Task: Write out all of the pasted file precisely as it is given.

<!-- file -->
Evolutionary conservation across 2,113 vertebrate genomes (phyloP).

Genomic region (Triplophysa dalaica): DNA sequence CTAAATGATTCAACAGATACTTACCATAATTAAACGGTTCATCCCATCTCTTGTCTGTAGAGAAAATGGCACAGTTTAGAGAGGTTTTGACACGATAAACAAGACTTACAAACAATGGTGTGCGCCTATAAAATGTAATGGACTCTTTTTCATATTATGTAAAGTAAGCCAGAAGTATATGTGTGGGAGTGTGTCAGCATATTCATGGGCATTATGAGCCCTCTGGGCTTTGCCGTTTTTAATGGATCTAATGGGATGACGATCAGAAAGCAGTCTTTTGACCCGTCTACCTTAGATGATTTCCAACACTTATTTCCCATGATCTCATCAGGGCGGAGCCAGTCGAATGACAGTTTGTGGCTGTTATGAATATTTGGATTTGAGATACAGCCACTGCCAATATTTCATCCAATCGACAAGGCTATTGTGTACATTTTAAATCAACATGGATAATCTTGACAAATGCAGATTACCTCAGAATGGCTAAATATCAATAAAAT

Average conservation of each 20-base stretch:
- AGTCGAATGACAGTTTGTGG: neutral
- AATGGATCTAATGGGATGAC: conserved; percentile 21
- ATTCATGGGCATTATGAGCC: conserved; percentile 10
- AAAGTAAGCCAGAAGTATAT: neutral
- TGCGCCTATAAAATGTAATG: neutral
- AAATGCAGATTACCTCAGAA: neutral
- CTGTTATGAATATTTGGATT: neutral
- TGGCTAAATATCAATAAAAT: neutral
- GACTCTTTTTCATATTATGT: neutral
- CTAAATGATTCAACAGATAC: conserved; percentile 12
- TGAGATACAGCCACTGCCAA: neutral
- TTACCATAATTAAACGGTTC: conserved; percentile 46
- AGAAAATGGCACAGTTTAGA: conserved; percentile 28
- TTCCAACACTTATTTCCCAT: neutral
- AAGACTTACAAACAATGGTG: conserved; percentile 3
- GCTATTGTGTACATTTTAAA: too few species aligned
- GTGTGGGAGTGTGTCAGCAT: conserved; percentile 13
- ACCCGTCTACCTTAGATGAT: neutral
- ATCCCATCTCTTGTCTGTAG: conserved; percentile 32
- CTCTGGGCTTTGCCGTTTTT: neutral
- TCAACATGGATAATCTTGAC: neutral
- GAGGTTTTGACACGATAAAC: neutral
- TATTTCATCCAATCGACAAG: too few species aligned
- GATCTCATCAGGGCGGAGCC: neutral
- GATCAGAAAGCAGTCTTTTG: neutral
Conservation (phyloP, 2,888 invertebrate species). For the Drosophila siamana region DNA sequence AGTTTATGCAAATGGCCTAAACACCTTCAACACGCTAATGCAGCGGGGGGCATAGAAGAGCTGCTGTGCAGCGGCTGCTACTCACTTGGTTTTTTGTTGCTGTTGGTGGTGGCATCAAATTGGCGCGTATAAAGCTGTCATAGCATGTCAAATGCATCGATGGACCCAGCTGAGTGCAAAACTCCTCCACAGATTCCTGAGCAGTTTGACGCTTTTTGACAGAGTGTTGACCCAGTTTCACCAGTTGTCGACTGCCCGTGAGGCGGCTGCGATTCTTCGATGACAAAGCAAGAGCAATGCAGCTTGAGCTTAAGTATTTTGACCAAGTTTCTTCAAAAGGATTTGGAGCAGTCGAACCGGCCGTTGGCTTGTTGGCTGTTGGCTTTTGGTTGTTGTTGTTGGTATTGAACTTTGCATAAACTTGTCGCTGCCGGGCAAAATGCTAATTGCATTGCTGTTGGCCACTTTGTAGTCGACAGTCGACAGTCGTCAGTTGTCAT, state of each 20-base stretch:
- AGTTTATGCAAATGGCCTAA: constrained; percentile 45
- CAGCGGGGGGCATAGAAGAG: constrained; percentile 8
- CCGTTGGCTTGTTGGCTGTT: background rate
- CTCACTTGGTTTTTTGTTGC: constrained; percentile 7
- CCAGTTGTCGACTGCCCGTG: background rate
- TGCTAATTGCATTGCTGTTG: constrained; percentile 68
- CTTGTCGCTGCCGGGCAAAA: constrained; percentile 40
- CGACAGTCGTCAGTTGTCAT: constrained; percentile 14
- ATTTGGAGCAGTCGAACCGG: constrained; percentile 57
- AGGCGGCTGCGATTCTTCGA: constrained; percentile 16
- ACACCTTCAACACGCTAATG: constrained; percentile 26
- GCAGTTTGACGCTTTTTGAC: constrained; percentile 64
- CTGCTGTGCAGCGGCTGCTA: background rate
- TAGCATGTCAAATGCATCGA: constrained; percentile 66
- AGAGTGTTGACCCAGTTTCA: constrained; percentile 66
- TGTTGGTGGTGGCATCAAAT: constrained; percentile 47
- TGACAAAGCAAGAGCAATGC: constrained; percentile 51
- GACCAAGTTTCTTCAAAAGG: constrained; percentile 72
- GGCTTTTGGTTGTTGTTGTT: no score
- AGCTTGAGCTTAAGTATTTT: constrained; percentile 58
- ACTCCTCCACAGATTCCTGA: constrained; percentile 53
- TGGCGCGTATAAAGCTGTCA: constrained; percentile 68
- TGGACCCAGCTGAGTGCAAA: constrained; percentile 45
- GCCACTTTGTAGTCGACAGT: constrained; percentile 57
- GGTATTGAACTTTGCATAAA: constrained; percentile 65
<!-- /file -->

Evolutionary conservation across 2,113 vertebrate genomes (phyloP).

Genomic region (Triplophysa dalaica): DNA sequence CTAAATGATTCAACAGATACTTACCATAATTAAACGGTTCATCCCATCTCTTGTCTGTAGAGAAAATGGCACAGTTTAGAGAGGTTTTGACACGATAAACAAGACTTACAAACAATGGTGTGCGCCTATAAAATGTAATGGACTCTTTTTCATATTATGTAAAGTAAGCCAGAAGTATATGTGTGGGAGTGTGTCAGCATATTCATGGGCATTATGAGCCCTCTGGGCTTTGCCGTTTTTAATGGATCTAATGGGATGACGATCAGAAAGCAGTCTTTTGACCCGTCTACCTTAGATGATTTCCAACACTTATTTCCCATGATCTCATCAGGGCGGAGCCAGTCGAATGACAGTTTGTGGCTGTTATGAATATTTGGATTTGAGATACAGCCACTGCCAATATTTCATCCAATCGACAAGGCTATTGTGTACATTTTAAATCAACATGGATAATCTTGACAAATGCAGATTACCTCAGAATGGCTAAATATCAATAAAAT

Average conservation of each 20-base stretch:
- AGTCGAATGACAGTTTGTGG: neutral
- AATGGATCTAATGGGATGAC: conserved; percentile 21
- ATTCATGGGCATTATGAGCC: conserved; percentile 10
- AAAGTAAGCCAGAAGTATAT: neutral
- TGCGCCTATAAAATGTAATG: neutral
- AAATGCAGATTACCTCAGAA: neutral
- CTGTTATGAATATTTGGATT: neutral
- TGGCTAAATATCAATAAAAT: neutral
- GACTCTTTTTCATATTATGT: neutral
- CTAAATGATTCAACAGATAC: conserved; percentile 12
- TGAGATACAGCCACTGCCAA: neutral
- TTACCATAATTAAACGGTTC: conserved; percentile 46
- AGAAAATGGCACAGTTTAGA: conserved; percentile 28
- TTCCAACACTTATTTCCCAT: neutral
- AAGACTTACAAACAATGGTG: conserved; percentile 3
- GCTATTGTGTACATTTTAAA: too few species aligned
- GTGTGGGAGTGTGTCAGCAT: conserved; percentile 13
- ACCCGTCTACCTTAGATGAT: neutral
- ATCCCATCTCTTGTCTGTAG: conserved; percentile 32
- CTCTGGGCTTTGCCGTTTTT: neutral
- TCAACATGGATAATCTTGAC: neutral
- GAGGTTTTGACACGATAAAC: neutral
- TATTTCATCCAATCGACAAG: too few species aligned
- GATCTCATCAGGGCGGAGCC: neutral
- GATCAGAAAGCAGTCTTTTG: neutral
Conservation (phyloP, 2,888 invertebrate species). For the Drosophila siamana region DNA sequence AGTTTATGCAAATGGCCTAAACACCTTCAACACGCTAATGCAGCGGGGGGCATAGAAGAGCTGCTGTGCAGCGGCTGCTACTCACTTGGTTTTTTGTTGCTGTTGGTGGTGGCATCAAATTGGCGCGTATAAAGCTGTCATAGCATGTCAAATGCATCGATGGACCCAGCTGAGTGCAAAACTCCTCCACAGATTCCTGAGCAGTTTGACGCTTTTTGACAGAGTGTTGACCCAGTTTCACCAGTTGTCGACTGCCCGTGAGGCGGCTGCGATTCTTCGATGACAAAGCAAGAGCAATGCAGCTTGAGCTTAAGTATTTTGACCAAGTTTCTTCAAAAGGATTTGGAGCAGTCGAACCGGCCGTTGGCTTGTTGGCTGTTGGCTTTTGGTTGTTGTTGTTGGTATTGAACTTTGCATAAACTTGTCGCTGCCGGGCAAAATGCTAATTGCATTGCTGTTGGCCACTTTGTAGTCGACAGTCGACAGTCGTCAGTTGTCAT, state of each 20-base stretch:
- AGTTTATGCAAATGGCCTAA: constrained; percentile 45
- CAGCGGGGGGCATAGAAGAG: constrained; percentile 8
- CCGTTGGCTTGTTGGCTGTT: background rate
- CTCACTTGGTTTTTTGTTGC: constrained; percentile 7
- CCAGTTGTCGACTGCCCGTG: background rate
- TGCTAATTGCATTGCTGTTG: constrained; percentile 68
- CTTGTCGCTGCCGGGCAAAA: constrained; percentile 40
- CGACAGTCGTCAGTTGTCAT: constrained; percentile 14
- ATTTGGAGCAGTCGAACCGG: constrained; percentile 57
- AGGCGGCTGCGATTCTTCGA: constrained; percentile 16
- ACACCTTCAACACGCTAATG: constrained; percentile 26
- GCAGTTTGACGCTTTTTGAC: constrained; percentile 64
- CTGCTGTGCAGCGGCTGCTA: background rate
- TAGCATGTCAAATGCATCGA: constrained; percentile 66
- AGAGTGTTGACCCAGTTTCA: constrained; percentile 66
- TGTTGGTGGTGGCATCAAAT: constrained; percentile 47
- TGACAAAGCAAGAGCAATGC: constrained; percentile 51
- GACCAAGTTTCTTCAAAAGG: constrained; percentile 72
- GGCTTTTGGTTGTTGTTGTT: no score
- AGCTTGAGCTTAAGTATTTT: constrained; percentile 58
- ACTCCTCCACAGATTCCTGA: constrained; percentile 53
- TGGCGCGTATAAAGCTGTCA: constrained; percentile 68
- TGGACCCAGCTGAGTGCAAA: constrained; percentile 45
- GCCACTTTGTAGTCGACAGT: constrained; percentile 57
- GGTATTGAACTTTGCATAAA: constrained; percentile 65